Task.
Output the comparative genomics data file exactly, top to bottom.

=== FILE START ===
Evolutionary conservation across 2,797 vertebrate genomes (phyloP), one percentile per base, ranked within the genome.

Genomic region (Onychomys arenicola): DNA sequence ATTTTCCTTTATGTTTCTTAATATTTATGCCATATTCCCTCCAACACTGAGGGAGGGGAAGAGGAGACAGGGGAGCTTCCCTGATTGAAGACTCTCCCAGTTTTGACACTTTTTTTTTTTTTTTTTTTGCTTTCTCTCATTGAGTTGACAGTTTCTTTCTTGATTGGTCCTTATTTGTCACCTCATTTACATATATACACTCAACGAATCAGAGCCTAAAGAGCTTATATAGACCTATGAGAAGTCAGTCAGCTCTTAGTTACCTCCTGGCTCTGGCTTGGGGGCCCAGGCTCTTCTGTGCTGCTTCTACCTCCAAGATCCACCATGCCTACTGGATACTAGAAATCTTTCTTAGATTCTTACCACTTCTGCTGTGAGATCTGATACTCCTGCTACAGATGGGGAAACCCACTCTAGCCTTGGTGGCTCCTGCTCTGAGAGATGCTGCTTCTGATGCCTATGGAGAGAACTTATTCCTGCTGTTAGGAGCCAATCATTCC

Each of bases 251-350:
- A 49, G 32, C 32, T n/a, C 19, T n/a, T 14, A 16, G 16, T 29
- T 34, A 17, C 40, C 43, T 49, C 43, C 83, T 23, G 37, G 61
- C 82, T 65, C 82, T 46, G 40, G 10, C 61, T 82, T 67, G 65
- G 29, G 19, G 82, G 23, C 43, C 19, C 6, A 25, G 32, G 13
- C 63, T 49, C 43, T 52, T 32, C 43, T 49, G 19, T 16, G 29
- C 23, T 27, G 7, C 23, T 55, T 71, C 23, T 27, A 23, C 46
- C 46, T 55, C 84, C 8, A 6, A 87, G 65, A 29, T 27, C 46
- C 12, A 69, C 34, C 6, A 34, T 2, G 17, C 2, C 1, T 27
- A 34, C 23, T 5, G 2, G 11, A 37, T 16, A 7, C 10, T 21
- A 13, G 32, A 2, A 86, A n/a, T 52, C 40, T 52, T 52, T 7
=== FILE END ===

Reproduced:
Evolutionary conservation across 2,797 vertebrate genomes (phyloP), one percentile per base, ranked within the genome.

Genomic region (Onychomys arenicola): DNA sequence ATTTTCCTTTATGTTTCTTAATATTTATGCCATATTCCCTCCAACACTGAGGGAGGGGAAGAGGAGACAGGGGAGCTTCCCTGATTGAAGACTCTCCCAGTTTTGACACTTTTTTTTTTTTTTTTTTTGCTTTCTCTCATTGAGTTGACAGTTTCTTTCTTGATTGGTCCTTATTTGTCACCTCATTTACATATATACACTCAACGAATCAGAGCCTAAAGAGCTTATATAGACCTATGAGAAGTCAGTCAGCTCTTAGTTACCTCCTGGCTCTGGCTTGGGGGCCCAGGCTCTTCTGTGCTGCTTCTACCTCCAAGATCCACCATGCCTACTGGATACTAGAAATCTTTCTTAGATTCTTACCACTTCTGCTGTGAGATCTGATACTCCTGCTACAGATGGGGAAACCCACTCTAGCCTTGGTGGCTCCTGCTCTGAGAGATGCTGCTTCTGATGCCTATGGAGAGAACTTATTCCTGCTGTTAGGAGCCAATCATTCC

Each of bases 251-350:
- A 49, G 32, C 32, T n/a, C 19, T n/a, T 14, A 16, G 16, T 29
- T 34, A 17, C 40, C 43, T 49, C 43, C 83, T 23, G 37, G 61
- C 82, T 65, C 82, T 46, G 40, G 10, C 61, T 82, T 67, G 65
- G 29, G 19, G 82, G 23, C 43, C 19, C 6, A 25, G 32, G 13
- C 63, T 49, C 43, T 52, T 32, C 43, T 49, G 19, T 16, G 29
- C 23, T 27, G 7, C 23, T 55, T 71, C 23, T 27, A 23, C 46
- C 46, T 55, C 84, C 8, A 6, A 87, G 65, A 29, T 27, C 46
- C 12, A 69, C 34, C 6, A 34, T 2, G 17, C 2, C 1, T 27
- A 34, C 23, T 5, G 2, G 11, A 37, T 16, A 7, C 10, T 21
- A 13, G 32, A 2, A 86, A n/a, T 52, C 40, T 52, T 52, T 7